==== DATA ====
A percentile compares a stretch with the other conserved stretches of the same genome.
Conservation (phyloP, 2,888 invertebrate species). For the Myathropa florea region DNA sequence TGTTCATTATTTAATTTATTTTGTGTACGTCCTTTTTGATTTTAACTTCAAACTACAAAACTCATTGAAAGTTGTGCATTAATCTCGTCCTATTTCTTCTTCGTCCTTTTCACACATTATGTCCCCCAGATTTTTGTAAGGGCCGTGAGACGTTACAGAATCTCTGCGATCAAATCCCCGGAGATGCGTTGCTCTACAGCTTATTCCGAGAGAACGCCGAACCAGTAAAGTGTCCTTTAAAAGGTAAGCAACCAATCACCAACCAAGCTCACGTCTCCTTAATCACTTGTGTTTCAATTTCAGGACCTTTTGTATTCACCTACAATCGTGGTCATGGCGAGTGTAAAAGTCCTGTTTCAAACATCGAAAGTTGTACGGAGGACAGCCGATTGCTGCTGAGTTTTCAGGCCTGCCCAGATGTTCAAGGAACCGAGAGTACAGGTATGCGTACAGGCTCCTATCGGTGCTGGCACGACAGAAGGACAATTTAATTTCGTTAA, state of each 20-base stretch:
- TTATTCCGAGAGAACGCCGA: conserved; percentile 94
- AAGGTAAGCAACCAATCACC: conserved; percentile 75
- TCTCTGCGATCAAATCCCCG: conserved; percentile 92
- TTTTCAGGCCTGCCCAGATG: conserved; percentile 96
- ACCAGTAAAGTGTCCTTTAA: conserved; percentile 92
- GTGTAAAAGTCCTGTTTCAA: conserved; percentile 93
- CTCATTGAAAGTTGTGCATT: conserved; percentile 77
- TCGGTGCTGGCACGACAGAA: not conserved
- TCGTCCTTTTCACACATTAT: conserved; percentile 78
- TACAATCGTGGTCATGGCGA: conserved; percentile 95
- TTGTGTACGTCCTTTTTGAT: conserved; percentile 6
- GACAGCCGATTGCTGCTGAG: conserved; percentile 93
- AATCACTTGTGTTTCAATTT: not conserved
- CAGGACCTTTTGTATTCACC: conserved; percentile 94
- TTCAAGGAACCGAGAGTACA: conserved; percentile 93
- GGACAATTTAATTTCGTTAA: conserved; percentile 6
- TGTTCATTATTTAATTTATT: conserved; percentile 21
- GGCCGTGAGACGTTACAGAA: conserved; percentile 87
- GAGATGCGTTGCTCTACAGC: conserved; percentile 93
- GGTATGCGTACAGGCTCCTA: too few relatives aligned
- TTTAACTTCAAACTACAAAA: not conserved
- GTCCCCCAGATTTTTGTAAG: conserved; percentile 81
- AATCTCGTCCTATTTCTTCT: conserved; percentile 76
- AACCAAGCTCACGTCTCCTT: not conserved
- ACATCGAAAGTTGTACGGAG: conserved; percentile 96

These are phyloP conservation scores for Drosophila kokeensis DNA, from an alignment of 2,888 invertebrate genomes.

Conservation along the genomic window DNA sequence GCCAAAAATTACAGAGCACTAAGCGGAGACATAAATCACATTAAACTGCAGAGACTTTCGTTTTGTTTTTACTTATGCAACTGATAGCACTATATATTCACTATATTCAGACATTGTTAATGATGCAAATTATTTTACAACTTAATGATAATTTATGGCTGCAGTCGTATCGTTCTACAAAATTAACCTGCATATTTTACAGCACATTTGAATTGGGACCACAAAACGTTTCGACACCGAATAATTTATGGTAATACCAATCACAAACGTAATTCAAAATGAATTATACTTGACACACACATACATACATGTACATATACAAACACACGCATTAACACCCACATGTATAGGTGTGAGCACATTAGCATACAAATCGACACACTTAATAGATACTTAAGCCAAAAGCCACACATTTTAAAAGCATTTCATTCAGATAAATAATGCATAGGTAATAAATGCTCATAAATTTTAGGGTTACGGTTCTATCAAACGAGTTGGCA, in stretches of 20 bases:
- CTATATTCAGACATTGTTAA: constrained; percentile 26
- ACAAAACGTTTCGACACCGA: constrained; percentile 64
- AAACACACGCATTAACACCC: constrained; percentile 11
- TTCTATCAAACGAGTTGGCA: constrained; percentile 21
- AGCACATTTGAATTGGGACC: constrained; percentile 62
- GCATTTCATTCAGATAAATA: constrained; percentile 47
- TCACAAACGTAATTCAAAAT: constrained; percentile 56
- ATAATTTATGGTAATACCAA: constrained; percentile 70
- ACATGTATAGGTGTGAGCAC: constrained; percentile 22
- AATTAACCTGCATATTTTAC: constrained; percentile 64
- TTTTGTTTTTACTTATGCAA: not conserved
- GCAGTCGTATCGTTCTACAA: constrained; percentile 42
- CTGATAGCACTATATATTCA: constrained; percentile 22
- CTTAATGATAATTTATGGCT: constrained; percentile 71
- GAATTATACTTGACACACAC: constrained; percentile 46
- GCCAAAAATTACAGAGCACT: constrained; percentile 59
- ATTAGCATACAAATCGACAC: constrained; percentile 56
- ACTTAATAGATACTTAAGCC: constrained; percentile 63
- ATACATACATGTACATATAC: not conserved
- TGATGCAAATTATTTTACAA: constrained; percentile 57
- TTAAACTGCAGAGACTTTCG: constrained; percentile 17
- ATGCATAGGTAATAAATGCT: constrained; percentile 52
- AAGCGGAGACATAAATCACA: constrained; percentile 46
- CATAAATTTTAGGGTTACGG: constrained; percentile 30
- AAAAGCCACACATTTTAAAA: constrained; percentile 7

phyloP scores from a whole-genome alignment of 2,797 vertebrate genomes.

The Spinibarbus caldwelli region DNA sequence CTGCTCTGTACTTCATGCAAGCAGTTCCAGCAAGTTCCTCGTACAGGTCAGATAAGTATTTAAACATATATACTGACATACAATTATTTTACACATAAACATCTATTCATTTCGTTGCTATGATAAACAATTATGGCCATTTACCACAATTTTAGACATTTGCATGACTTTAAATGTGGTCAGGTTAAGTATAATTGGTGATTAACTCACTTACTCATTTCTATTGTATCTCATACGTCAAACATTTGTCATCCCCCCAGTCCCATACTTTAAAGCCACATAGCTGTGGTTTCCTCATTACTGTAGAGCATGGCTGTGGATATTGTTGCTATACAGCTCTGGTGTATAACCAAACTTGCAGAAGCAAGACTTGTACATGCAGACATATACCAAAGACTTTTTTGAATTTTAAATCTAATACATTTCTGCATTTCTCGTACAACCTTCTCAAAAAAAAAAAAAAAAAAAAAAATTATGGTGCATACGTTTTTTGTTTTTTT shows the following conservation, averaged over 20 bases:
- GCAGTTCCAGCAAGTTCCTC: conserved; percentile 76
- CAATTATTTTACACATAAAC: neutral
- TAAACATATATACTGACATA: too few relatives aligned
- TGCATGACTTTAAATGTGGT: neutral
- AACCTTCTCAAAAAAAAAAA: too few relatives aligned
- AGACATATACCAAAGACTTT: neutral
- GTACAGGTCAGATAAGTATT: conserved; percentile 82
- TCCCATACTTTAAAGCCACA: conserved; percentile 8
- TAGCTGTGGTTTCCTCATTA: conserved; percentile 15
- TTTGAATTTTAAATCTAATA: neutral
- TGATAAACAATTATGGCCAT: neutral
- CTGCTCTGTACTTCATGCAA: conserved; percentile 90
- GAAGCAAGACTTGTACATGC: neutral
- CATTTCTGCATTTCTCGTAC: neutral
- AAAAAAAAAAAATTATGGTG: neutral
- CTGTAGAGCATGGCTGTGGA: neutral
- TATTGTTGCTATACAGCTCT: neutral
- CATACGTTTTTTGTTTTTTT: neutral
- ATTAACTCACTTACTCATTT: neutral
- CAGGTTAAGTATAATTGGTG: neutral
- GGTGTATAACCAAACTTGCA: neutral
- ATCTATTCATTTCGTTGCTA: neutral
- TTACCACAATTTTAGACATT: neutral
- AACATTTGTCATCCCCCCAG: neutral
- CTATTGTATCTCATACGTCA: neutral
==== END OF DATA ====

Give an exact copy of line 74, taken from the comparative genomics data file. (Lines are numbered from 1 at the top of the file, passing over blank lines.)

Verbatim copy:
- CATACGTTTTTTGTTTTTTT: neutral